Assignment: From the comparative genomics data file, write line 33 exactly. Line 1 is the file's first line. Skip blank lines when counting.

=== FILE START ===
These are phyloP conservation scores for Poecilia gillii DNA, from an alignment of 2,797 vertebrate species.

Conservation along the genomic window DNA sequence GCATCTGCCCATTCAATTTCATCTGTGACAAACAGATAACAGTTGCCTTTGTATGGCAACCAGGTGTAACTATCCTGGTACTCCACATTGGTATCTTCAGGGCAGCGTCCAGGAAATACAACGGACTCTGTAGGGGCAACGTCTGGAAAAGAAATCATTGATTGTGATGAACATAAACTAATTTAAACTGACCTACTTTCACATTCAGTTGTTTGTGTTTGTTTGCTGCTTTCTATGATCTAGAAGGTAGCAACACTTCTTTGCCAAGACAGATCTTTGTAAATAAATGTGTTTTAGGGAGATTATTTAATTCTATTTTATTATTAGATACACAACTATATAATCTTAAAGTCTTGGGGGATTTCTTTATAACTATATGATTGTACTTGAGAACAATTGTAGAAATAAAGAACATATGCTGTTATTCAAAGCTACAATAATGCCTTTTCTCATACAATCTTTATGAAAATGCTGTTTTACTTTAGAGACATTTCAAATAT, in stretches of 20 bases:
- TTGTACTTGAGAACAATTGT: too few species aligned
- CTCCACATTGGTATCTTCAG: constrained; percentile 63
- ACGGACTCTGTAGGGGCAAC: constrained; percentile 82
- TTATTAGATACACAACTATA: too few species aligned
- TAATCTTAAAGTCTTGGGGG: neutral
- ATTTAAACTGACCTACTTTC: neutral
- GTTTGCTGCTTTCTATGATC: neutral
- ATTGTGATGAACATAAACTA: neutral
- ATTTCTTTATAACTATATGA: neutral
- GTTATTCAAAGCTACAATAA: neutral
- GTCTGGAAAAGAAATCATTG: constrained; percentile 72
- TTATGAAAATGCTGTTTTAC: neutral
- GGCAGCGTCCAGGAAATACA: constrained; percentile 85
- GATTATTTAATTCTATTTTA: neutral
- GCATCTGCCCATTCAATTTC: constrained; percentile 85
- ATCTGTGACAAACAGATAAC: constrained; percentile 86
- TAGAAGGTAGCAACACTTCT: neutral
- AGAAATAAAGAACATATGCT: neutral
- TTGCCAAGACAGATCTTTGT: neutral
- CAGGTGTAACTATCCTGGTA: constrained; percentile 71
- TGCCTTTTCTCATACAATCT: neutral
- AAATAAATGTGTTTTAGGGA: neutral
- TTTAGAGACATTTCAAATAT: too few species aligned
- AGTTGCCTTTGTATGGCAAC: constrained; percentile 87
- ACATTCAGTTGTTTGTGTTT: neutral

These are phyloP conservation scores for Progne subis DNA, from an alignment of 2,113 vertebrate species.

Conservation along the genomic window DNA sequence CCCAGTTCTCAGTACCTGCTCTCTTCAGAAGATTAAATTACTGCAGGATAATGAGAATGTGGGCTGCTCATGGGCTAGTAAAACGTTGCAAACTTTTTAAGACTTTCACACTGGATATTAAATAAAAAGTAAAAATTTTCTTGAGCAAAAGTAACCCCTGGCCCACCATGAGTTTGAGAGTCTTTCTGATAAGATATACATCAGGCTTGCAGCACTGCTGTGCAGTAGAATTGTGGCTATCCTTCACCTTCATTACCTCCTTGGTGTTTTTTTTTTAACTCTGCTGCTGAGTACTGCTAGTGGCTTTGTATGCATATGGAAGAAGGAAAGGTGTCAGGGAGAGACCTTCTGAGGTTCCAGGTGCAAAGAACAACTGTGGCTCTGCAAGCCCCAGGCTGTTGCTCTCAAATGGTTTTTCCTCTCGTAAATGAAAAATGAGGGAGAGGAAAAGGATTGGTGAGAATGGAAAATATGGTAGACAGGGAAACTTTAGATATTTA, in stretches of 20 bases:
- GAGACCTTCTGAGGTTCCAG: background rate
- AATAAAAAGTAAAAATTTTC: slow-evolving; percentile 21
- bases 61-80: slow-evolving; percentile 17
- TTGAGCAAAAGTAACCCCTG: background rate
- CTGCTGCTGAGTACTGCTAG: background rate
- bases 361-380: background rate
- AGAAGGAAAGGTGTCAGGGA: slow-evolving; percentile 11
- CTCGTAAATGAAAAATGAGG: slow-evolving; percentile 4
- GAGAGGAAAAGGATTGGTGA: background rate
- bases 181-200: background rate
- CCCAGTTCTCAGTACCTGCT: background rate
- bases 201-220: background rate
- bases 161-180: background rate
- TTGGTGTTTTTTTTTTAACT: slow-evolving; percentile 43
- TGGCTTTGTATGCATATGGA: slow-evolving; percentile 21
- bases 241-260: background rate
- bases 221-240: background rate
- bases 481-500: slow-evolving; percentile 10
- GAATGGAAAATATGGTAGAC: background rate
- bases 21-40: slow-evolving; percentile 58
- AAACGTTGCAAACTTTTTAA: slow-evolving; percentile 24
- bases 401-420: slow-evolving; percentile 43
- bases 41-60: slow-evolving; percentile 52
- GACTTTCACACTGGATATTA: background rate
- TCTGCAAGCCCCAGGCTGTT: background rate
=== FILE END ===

- TTGAGCAAAAGTAACCCCTG: background rate